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Selective interaction of ARF 1 with the carboxy-terminal tail domain of the 5-HT2A receptor

Robertson, D.N. and Johnson, M.S. and Moggach, L.O. and Holland, P.J. and Lutz, E. and Mitchell, R. (2003) Selective interaction of ARF 1 with the carboxy-terminal tail domain of the 5-HT2A receptor. Molecular Pharmacology, 64. pp. 1239-1250. ISSN 0026-895X

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Abstract

The 5-hydroxytryptamine 2A receptor (5-HT2AR) is a member of the class I family of rhodopsin-related G protein-coupled receptors. The receptor is known to activate phospholipase C via the heterotrimeric G proteins Gq/11, but we showed previously that it can also signal through the phospholipase D (PLD) pathway in an ADP-ribosylation factor (ARF)-dependent manner that seems to be independent of Gq/11 (Mitchell et al., 1998). Both coimmunoprecipitation experiments and the effects of negative mutant ARF constructs on 5-HT2AR-induced PLD activation here suggested that ARF1 may play a greater role than ARF6 in the function of this receptor. Furthermore, we demonstrated using glutathione S-transferase (GST)-fusion proteins of receptor domains that ARF1 and ARF6 bind to the third intracellular loop (i3) and the carboxy terminal tail (ct) of the 5-HT2AR. The association of ARF1 with the ct domain of the receptor was stronger than its interaction with i3, or the interactions of ARF6 with either construct. Experiments using ARF mutants that are deficient in GTP loading, and the in vitro addition of GTP{gamma}S suggested that GTP loading enhances ARF1 binding to the receptor. The N376PxxY motif in the transmembrane 7 domain of the receptor (rather than a N376DPxxY mutant form) was shown to be essential for ARF-dependent PLD signaling and ARF1 coimmunoprecipitation. In GST-fusion proteins of the 5-HT2AR ct domain, mutation of Asn376 to Asp also markedly reduced ARF1-HA binding, although additional motifs in the Asn376-Asn384 sequence and to a lesser extent elsewhere, seem also to contribute to the interaction.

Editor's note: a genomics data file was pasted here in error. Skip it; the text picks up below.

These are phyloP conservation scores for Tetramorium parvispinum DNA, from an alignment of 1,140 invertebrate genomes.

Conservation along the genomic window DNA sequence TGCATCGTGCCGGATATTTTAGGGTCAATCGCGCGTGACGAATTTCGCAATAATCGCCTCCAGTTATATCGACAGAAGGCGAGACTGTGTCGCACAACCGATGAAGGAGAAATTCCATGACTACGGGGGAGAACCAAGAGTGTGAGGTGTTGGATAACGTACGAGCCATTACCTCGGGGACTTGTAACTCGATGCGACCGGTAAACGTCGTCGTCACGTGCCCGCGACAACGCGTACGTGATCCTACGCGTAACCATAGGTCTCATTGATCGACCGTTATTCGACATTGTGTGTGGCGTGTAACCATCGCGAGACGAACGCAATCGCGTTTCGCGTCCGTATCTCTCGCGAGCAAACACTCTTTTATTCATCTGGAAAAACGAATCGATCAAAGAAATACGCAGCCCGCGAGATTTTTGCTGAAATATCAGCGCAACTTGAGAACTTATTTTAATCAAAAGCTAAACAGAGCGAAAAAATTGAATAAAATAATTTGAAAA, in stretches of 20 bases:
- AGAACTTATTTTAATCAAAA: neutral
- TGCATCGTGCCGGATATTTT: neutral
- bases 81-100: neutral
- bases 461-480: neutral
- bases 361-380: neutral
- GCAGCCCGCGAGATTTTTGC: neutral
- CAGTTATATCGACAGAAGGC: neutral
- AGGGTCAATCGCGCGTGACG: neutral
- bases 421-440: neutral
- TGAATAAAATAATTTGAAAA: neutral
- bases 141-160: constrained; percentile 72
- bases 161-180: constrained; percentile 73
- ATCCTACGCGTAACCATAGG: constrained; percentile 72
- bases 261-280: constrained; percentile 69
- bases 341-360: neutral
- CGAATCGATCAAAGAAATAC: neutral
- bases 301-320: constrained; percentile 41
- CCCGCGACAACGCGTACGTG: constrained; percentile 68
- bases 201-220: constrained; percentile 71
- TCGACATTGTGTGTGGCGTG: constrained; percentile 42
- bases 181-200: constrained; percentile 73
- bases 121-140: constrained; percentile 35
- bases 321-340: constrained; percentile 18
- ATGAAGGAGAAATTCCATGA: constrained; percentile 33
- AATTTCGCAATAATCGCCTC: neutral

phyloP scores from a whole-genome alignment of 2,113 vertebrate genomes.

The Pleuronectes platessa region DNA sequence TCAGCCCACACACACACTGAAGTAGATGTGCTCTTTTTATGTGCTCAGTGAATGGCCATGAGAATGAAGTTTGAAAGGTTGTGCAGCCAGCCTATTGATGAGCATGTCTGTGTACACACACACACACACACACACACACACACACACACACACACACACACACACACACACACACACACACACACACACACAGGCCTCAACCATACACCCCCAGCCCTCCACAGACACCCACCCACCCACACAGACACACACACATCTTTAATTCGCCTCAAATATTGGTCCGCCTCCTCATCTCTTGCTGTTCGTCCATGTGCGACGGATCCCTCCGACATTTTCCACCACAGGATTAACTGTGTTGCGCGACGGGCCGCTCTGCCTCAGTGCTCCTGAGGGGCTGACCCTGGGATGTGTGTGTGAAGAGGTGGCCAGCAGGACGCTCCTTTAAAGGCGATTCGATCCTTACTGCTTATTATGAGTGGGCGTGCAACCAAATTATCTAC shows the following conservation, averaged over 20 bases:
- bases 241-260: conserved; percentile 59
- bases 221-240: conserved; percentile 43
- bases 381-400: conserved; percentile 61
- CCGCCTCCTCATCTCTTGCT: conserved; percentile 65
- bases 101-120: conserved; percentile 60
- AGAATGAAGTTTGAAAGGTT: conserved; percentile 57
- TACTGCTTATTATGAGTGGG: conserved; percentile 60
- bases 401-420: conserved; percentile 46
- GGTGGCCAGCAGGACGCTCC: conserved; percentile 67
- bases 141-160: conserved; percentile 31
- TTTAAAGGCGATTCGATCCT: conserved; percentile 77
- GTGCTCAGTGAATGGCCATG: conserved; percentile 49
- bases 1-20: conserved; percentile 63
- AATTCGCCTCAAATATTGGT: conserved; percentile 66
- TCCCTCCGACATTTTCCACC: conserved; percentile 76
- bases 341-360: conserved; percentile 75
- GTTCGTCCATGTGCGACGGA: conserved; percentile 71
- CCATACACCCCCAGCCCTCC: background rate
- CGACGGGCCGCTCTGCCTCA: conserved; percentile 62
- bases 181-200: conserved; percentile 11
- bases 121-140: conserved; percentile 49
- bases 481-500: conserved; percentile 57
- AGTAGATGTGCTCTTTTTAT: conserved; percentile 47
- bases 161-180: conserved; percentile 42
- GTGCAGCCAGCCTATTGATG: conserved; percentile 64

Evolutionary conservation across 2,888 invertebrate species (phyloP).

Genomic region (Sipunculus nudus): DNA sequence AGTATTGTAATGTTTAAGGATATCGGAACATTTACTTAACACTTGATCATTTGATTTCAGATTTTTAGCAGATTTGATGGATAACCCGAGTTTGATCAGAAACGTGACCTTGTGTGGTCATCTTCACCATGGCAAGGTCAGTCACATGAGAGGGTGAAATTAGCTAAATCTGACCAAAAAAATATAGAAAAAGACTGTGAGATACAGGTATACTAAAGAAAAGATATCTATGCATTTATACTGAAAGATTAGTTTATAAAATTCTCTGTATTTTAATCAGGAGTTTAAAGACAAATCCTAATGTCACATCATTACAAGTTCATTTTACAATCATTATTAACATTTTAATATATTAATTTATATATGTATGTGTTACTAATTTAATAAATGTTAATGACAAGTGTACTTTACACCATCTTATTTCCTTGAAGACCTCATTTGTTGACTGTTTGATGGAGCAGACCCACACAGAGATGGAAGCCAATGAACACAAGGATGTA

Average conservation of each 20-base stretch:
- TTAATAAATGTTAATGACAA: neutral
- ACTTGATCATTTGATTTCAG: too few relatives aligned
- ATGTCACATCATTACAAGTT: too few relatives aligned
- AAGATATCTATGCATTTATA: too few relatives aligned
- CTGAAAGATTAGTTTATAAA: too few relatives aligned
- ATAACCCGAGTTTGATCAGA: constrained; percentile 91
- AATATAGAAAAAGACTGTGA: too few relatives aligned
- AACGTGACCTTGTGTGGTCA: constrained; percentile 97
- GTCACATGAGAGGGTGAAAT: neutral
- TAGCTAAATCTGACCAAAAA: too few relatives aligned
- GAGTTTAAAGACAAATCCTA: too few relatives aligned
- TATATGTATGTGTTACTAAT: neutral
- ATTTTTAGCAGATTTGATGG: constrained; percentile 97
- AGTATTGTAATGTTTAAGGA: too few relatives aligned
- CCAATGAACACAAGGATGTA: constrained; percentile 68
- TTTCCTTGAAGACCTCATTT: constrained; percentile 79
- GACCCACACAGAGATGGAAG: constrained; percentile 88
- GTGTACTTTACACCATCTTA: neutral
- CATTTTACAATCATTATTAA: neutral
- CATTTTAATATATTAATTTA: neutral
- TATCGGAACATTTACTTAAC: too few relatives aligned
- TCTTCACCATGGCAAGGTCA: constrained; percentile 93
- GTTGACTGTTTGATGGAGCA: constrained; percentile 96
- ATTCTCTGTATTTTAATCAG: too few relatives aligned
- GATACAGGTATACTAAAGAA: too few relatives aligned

Item type: Article
ID code: 5468
Keywords: pharmacology, biomedical science, physiology, Pharmacy and materia medica, Physiology, Molecular Medicine, Pharmacology
Subjects: Medicine > Pharmacy and materia medica
Science > Physiology
Department: Faculty of Science > Strathclyde Institute of Pharmacy and Biomedical Sciences
Related URLs:
    Depositing user: Strathprints Administrator
    Date Deposited: 27 Feb 2008
    Last modified: 04 Sep 2014 15:31
    URI: http://strathprints.strath.ac.uk/id/eprint/5468

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